AUSTRALIAN aviation pioneer Bill Taylor passed away nearly 49 years ago, at the age of 70, but his legacy is alive and well, including here in Lismore.
The man who risked his life to save Sir Charles Kingsford-Smith on an aborted passage across the Tasman was inducted into the Aviation Hall of Fame at Wagga at ceremony in August.
A month earlier his biography was released. Written by Rick Searle, The Man Who Saved Smithy details Bill's extraordinary life.
His exploits and achievements were among the topics of discussion earlier this month at an annual reunion of those who devoted their war years to the Evans Head Bombing and Gunnery School.
At the reunion Lismore resident Gai Taylor addressed the crowd of elderly men and women who would have looked up to Bill as a pioneer.
With great clarity and detail Gai, better known for her role in organising the annual Great Eastern fly-In, recalled some of the tales of skill, endurance and bravery generated by her father.
Officially known as Sir Patrick Gordon Taylor after being knighted in 1954 for services to aviation, Bill was a devoted dad.
"I had a close relationship with Dad," Gai said.
"He was just away a lot. We spent much of our time together teaching me to fish, use an outboard and dingy, sail and a lot of bush walking. He gave me a wonderful sense of connection to the natural environment."
Gai was born late in her father's life at a time when he was busy exploring the Pacific as well as flying Catalinas commercially for Bryan Monkton's Trans Oceanic Airways.
Bill was a regular visitor to Lismore as a pilot with New England Airways and on many occasions landed at Grafton with Trans Oceanic Airways, splashing the Catalina down on the Clarence before offloading passengers and mail. But his domestic duties paled into insignificance when compared to his daring overseas adventures.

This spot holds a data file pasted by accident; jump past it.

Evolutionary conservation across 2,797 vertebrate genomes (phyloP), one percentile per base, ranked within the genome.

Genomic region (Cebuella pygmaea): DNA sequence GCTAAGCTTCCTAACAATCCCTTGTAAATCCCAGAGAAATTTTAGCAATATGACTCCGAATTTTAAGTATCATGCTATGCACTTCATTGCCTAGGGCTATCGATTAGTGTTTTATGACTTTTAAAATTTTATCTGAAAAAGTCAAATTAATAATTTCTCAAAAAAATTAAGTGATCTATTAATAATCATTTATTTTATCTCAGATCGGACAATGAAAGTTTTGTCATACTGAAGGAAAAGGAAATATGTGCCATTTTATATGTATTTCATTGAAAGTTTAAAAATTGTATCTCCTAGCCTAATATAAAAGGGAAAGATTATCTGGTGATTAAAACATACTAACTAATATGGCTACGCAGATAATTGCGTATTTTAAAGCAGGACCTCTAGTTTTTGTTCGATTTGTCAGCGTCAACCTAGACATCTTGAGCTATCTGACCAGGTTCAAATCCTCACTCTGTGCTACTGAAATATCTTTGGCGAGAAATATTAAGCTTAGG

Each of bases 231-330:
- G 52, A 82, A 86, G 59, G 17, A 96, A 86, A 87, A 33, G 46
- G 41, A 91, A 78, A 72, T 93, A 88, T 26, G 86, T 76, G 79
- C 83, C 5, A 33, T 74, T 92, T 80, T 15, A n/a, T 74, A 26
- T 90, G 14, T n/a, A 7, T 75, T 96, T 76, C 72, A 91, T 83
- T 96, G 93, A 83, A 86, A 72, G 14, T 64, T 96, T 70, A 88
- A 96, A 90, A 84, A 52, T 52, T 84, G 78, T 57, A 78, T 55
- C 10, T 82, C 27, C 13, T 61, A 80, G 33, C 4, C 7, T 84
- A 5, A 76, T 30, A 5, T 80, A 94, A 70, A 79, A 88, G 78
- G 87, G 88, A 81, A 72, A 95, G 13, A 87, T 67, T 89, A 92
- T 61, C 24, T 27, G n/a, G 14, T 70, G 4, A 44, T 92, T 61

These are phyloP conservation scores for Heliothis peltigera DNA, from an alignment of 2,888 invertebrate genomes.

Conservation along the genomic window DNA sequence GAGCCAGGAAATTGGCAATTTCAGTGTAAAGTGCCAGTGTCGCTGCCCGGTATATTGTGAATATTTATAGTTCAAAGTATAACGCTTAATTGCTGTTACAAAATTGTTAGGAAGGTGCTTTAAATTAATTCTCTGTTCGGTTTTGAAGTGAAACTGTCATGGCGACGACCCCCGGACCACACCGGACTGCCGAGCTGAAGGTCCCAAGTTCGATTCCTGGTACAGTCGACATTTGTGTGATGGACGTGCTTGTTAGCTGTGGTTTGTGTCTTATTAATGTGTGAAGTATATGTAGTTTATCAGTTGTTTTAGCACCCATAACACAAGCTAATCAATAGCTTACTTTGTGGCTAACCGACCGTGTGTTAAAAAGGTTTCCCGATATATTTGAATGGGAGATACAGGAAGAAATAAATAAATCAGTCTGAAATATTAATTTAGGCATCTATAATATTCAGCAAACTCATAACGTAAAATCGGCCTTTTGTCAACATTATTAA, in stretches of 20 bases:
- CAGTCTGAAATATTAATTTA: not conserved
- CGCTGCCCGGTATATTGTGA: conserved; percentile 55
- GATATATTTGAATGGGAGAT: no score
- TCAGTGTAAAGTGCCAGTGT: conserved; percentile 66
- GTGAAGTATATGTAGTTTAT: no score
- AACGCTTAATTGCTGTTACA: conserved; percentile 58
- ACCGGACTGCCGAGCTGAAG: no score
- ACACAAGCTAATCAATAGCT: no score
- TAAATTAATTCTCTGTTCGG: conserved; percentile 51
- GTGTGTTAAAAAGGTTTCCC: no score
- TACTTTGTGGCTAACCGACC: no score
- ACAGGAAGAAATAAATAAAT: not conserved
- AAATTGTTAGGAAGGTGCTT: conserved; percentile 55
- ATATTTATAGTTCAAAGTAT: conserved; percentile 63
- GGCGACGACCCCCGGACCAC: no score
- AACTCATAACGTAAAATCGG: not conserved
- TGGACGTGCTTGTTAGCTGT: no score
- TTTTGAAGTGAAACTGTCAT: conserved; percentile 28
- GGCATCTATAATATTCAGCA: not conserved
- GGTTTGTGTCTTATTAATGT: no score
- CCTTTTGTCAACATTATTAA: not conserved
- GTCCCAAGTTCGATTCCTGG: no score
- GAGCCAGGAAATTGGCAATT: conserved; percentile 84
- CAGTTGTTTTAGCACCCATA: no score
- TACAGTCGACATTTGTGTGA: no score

Born in 1896 into a successful Sydney merchant family, Bill cut his aviation teeth in World War One flying Sopwith Scouts with the Royal Flying Corp, precursor to the RAF.
Based in England he flew 77 sorties, navigating by the seat of his pants and receiving a military cross for his efforts.
Like a lot of pioneer war pilots - Hudson Fysh, Ross and Keith Smith, Charles Kingsford-Smith - Bill came home with a burning passion to spend his life in the air.
While he had seen the horrors of war, he predicted that one day aircraft could join the continents, bringing people together and perhaps helping to avoid future war.
This inspiration became Bill's life's purpose but the reality of finding work as a commercial pilot proved daunting with only sporadic opportunities available at the time.
He was however determined and spent time learning more about flight. In between odd piloting jobs he undertook an engineering course at Mascot, volunteering at deHavilland and learned the complexities of celestial navigation.
Trouble was, marine sextants proved useless above clouds, where no horizon was visible for a reading so Bill developed his own, incorporating a re-designed bubble chamber attached to the sextant to act as an artificial horizon. He also developed a 'drift sight' to accurately read sideways movement of the aircraft due to wind.